Though he was a man of few words, zero to be exact as none are recorded in the Scriptures, it is clear how Joseph’s gift of faith was and is a necessary component of fatherhood. This perhaps is just one of the reasons the church has recognized “the divine fatherhood as the source of all human fatherhood.” What is the gift of faith except a reflection of our Heavenly Father’s trustworthiness?
Joseph reminds us the call of fatherhood is rooted in deep faith. It is from this measure of faith that a man surrenders to dreams and visions from the Lord and trusts in the divine order of all things. Only a man of deep faith can follow the direction of angels and do all that is necessary to care for both the physical and spiritual needs of his family.
Joseph was called to fatherhood in the same way all men are called, by faith.
As Protector of the Virgin and the Son of God, it’s no wonder many in the church have called him the “Protector of Christ’s Body,” recognizing him as the “Protector of the Universal Church.”
Besides trusting in Joseph’s sure protection, the Church also trusts in his noble example, which transcends all individual states of life and serves as a model for the entire Christian community, whatever the condition and duties of each of its members may be. – Pope John Paul II
Joseph by his faithful obedience becomes the Terror of Demons. Having seen to the flight of the Holy Family from the threat of Herod’s hords, he becomes also the model of fatherhood to the church. Fatherhood is thereby not only provisional but supernatural. It reflects the invisible nature of our Heavenly Father as Protector and Provider and makes visible in the human condition the role of a man as Guardian and Protector.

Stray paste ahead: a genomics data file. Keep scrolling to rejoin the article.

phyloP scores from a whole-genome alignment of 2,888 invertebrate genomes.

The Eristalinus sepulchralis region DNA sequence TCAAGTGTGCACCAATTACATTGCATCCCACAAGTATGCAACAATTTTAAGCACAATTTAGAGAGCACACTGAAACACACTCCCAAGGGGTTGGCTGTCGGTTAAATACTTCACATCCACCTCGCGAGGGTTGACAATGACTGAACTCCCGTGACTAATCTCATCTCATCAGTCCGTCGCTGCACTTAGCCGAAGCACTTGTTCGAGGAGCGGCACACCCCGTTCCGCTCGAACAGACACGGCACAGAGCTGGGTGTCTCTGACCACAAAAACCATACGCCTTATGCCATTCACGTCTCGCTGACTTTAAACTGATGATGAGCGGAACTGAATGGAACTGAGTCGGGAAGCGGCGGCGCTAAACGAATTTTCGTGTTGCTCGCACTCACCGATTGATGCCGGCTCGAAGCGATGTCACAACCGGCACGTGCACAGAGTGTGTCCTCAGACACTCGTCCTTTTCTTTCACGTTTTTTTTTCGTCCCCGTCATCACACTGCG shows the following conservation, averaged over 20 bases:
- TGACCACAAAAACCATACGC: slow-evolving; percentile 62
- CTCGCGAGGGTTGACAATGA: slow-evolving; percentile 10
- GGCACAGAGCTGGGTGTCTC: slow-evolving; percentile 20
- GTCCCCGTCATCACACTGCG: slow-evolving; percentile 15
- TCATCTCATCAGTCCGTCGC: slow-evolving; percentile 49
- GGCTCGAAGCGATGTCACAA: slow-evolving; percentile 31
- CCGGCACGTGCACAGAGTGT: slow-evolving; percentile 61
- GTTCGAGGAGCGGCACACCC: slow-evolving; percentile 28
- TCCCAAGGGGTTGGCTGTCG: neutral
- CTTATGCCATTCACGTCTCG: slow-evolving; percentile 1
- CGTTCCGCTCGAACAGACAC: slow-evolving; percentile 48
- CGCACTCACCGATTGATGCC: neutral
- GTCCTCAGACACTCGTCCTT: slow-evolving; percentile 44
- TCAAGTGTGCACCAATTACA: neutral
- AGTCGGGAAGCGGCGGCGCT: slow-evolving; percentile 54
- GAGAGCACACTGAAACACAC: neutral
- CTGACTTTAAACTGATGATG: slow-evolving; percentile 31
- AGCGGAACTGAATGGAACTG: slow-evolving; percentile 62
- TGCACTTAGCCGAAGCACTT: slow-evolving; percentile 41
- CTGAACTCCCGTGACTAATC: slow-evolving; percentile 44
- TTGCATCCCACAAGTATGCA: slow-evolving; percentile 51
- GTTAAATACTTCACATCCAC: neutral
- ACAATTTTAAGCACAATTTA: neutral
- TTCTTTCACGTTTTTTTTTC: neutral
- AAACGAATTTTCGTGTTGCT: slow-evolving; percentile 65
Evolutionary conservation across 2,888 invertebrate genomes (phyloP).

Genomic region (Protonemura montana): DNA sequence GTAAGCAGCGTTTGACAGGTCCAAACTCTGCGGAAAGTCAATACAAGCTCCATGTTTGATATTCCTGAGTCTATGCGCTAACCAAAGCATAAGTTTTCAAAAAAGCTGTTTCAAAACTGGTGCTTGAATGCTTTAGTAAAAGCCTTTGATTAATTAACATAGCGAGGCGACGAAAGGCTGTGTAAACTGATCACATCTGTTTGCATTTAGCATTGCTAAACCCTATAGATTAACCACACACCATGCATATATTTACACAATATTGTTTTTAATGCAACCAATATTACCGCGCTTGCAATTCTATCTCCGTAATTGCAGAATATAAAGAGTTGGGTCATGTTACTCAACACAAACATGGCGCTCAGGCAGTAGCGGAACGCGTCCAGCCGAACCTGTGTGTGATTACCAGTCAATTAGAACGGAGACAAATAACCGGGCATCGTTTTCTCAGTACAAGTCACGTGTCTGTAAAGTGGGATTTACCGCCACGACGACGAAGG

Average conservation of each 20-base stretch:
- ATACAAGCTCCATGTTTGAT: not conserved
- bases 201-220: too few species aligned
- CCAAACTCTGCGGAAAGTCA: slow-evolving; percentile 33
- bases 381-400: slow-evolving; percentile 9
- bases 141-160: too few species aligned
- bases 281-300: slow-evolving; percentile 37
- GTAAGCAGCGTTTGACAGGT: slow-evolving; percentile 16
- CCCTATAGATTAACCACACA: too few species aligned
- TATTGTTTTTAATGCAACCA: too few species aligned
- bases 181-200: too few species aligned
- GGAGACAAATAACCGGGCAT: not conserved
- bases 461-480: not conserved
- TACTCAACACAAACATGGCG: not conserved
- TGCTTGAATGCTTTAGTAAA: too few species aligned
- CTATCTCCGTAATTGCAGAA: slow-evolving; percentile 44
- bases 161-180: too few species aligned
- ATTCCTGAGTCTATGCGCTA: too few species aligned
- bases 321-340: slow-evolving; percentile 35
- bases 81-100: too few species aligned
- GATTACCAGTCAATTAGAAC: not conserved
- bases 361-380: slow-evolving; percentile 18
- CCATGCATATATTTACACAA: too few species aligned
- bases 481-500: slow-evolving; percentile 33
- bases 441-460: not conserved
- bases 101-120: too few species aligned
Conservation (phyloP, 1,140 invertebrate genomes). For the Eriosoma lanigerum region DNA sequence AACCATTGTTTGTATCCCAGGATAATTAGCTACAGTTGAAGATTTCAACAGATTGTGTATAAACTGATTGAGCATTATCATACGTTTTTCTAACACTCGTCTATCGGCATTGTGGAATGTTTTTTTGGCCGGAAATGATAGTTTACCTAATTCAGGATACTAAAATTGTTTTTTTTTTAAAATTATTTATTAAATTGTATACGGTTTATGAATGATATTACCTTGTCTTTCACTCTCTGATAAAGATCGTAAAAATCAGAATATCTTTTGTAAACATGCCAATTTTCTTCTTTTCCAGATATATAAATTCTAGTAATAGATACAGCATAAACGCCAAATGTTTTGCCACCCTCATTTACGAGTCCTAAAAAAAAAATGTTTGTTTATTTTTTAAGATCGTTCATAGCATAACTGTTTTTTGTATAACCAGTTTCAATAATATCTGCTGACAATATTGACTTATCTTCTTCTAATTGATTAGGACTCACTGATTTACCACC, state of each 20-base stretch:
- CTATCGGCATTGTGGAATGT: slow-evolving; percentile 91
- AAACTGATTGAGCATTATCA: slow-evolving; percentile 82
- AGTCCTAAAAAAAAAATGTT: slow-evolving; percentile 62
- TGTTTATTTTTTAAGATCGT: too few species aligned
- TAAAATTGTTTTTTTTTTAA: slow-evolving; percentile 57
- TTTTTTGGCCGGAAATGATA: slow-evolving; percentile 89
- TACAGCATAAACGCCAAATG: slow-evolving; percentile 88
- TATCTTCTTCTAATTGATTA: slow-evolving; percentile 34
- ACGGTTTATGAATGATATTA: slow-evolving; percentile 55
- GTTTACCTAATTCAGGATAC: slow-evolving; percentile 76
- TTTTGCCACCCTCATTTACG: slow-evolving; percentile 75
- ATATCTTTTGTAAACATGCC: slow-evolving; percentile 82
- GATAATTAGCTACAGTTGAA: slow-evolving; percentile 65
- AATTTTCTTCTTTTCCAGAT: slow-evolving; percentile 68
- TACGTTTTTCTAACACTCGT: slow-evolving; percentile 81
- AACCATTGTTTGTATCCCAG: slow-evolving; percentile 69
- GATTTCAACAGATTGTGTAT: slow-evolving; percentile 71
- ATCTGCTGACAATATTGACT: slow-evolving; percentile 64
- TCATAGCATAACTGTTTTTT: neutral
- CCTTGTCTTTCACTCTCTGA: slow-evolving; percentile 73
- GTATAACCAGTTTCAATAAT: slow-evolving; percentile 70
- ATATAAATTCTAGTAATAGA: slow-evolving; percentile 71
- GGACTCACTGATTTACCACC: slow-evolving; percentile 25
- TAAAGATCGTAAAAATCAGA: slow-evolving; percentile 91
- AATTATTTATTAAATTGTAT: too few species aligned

When we reflect on the fatherhood of Saint Joseph, we begin to see how Fatherhood becomes a type of sacrament whereby the invisible is made visible, not by seed or by blood but by act of faith.
March 19 is the day many in the Roman and Orthodox churches recognize as St. Joseph’s Day. May we take this day as an opportunity to reflect on his fatherhood and allow the Holy Spirit to illumine this Great Man of Faith. Having said so little, he is a perfect example of faith. For faith comes by hearing… (Romans 10:17).